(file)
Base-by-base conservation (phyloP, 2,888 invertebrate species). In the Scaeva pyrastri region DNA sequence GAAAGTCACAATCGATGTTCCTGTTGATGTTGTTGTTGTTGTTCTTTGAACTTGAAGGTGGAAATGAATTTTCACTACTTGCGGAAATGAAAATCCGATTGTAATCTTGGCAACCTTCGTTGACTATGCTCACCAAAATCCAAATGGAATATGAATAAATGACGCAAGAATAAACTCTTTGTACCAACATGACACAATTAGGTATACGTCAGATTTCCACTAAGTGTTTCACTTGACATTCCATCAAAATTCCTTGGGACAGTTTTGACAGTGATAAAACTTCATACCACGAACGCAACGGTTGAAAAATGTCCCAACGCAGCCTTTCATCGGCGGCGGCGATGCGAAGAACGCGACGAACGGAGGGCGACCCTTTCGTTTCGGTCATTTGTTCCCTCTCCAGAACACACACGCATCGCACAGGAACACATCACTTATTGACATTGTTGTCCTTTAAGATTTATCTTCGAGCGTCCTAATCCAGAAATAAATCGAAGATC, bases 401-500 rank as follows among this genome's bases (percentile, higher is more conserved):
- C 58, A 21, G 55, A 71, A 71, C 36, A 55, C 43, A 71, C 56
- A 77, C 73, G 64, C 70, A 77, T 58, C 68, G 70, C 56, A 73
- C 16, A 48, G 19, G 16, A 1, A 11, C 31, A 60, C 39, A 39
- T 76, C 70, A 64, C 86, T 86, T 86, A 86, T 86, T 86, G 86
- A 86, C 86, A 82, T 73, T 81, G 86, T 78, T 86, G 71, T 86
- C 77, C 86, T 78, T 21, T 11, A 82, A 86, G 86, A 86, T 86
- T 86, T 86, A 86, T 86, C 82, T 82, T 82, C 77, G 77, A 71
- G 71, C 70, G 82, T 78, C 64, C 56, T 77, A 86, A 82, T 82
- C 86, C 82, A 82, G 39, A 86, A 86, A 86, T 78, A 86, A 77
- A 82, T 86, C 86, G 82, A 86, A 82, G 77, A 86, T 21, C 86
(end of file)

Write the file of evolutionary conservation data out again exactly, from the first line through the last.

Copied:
Base-by-base conservation (phyloP, 2,888 invertebrate species). In the Scaeva pyrastri region DNA sequence GAAAGTCACAATCGATGTTCCTGTTGATGTTGTTGTTGTTGTTCTTTGAACTTGAAGGTGGAAATGAATTTTCACTACTTGCGGAAATGAAAATCCGATTGTAATCTTGGCAACCTTCGTTGACTATGCTCACCAAAATCCAAATGGAATATGAATAAATGACGCAAGAATAAACTCTTTGTACCAACATGACACAATTAGGTATACGTCAGATTTCCACTAAGTGTTTCACTTGACATTCCATCAAAATTCCTTGGGACAGTTTTGACAGTGATAAAACTTCATACCACGAACGCAACGGTTGAAAAATGTCCCAACGCAGCCTTTCATCGGCGGCGGCGATGCGAAGAACGCGACGAACGGAGGGCGACCCTTTCGTTTCGGTCATTTGTTCCCTCTCCAGAACACACACGCATCGCACAGGAACACATCACTTATTGACATTGTTGTCCTTTAAGATTTATCTTCGAGCGTCCTAATCCAGAAATAAATCGAAGATC, bases 401-500 rank as follows among this genome's bases (percentile, higher is more conserved):
- C 58, A 21, G 55, A 71, A 71, C 36, A 55, C 43, A 71, C 56
- A 77, C 73, G 64, C 70, A 77, T 58, C 68, G 70, C 56, A 73
- C 16, A 48, G 19, G 16, A 1, A 11, C 31, A 60, C 39, A 39
- T 76, C 70, A 64, C 86, T 86, T 86, A 86, T 86, T 86, G 86
- A 86, C 86, A 82, T 73, T 81, G 86, T 78, T 86, G 71, T 86
- C 77, C 86, T 78, T 21, T 11, A 82, A 86, G 86, A 86, T 86
- T 86, T 86, A 86, T 86, C 82, T 82, T 82, C 77, G 77, A 71
- G 71, C 70, G 82, T 78, C 64, C 56, T 77, A 86, A 82, T 82
- C 86, C 82, A 82, G 39, A 86, A 86, A 86, T 78, A 86, A 77
- A 82, T 86, C 86, G 82, A 86, A 82, G 77, A 86, T 21, C 86